THE governor of the Bank of England, in his Tuesday night speech detailed the source of the gigantic inflationary rise in living costs that has pauperised the working class, and slashed its living standards. He stressed that this must continue if there is to be any ‘recovery’ for the capitalist system.
He said: ‘Three factors account for almost all the increase in prices over the past four years. First, import prices (excluding energy) have risen by over 20%. (all emphasis by News Line) Much of that reflects the fall in sterling in late 2007 and 2008. . . .
More recently, large and unexpected increases in the prices of a range of commodities, including food, have pushed up import prices. For example, over the past six months the prices of base metals have risen by 25%, foodstuffs by 40% (with wheat prices up by 60%), and cotton prices by no less than 70%.
‘Since imports account for somewhere between a quarter and a third of overall expenditure, higher import prices have driven up the overall price level by around 6%. . . .
‘Second, there has also been a rise in world energy prices. Sterling oil prices have risen by 110% since the start of 2007 and gas prices by 130%. . .
Third, the combined effect of the recent changes to the standard rate of VAT, including the rise to 20% this month, is likely to push up the level of prices by around 11/%. . .
He adds: ‘The three factors I described – higher import and energy prices and taxes – have squeezed real take-home pay by around 12%. . . so real wages fell sharply. And given the rise in VAT and other price rises this year, real wages are likely to fall again. As a result, in 2011 real wages are likely to be no higher than they were in 2005.
‘One has to go back to the 1920s to find a time when real wages fell over a period of six years.’
He is over the moon about this situation, but has a message for the queasy. ‘Monetary policy cannot be based on wishful thinking. So, unpleasant though it is, the Monetary Policy Committee (MPC) neither can, nor should try to, prevent the squeeze in living standards, half of which is coming in the form of higher prices and half in earnings rising at a rate lower than normal. That is why the MPC, despite vigorous debate and perfectly reasonable small differences in view on policy, was unanimous in recognising the need for an exceptional policy response to the banking crisis and the subsequent downturn in the UK and world economy.’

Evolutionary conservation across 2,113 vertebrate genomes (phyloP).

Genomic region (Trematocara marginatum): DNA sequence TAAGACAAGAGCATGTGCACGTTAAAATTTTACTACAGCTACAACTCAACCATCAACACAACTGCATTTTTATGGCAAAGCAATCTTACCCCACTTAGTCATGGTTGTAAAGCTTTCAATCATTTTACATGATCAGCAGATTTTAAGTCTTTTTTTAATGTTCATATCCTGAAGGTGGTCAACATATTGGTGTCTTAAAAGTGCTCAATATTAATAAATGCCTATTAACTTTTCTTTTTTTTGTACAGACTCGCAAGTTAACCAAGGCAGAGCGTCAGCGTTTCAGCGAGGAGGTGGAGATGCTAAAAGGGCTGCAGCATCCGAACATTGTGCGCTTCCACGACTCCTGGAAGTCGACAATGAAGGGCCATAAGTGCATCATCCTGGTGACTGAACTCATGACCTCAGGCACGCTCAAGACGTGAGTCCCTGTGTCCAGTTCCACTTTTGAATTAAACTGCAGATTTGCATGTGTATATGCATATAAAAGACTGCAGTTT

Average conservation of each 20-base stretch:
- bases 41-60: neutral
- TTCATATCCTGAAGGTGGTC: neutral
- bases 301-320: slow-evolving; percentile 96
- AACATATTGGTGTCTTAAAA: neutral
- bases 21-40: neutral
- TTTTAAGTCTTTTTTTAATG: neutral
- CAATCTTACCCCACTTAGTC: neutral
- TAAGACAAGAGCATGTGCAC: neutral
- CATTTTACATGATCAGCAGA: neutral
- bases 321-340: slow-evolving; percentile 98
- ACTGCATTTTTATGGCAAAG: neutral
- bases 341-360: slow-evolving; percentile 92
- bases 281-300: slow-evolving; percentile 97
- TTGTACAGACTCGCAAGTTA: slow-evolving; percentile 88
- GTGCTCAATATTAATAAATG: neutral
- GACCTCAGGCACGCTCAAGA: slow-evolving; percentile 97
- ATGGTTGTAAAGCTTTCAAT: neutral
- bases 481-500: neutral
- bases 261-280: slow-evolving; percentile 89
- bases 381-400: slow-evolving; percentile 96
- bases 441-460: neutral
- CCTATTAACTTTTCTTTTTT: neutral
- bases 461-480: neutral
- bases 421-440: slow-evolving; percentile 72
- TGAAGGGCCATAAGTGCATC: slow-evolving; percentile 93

Waging the class war, starving the working class to rescue the bankers is the chosen policy.
He asked ‘Should the bank rate rise now?’ He answers his question – ‘No’ and states ‘The outlook is shaped by the two conditions that are necessary for a successful rebalancing of our economy: the significant fiscal consolidation over the next five years and the large fall of 20% in the real exchange rate that will enable our export and import-competing sectors to expand and take advantage of the recovery in the world economy.’ The road to recovery is through savage expenditure cuts and further wage cuts.
He gives a hint when he would like to raise interest rates.
He states: ‘Nevertheless, there are upside risks to inflation. Further rises in world commodity and energy prices cannot be ruled out, and attempts to resist their implications for real take-home pay by pushing up wages would require a response by the MPC.
When workers fight for real wage rises, King will call for a bank rate rise to douse the militancy with a jobless flood!
King’s class war outlook and policy must be answered by the workers.
They must tell the bosses that despite the fact that it favours peace it cannot stand by and allow millions of families to be crushed to save a handful of plutocrats and their system that are responsible for the crisis in the first place.
They must add: ‘Further since our policy also cannot be based on wishful thinking, we must put an end to you and your capitalist system with a socialist revolution, to consign the capitalist law of the jungle society to a museum and replace it with socialism, based on a socialist planned economy.’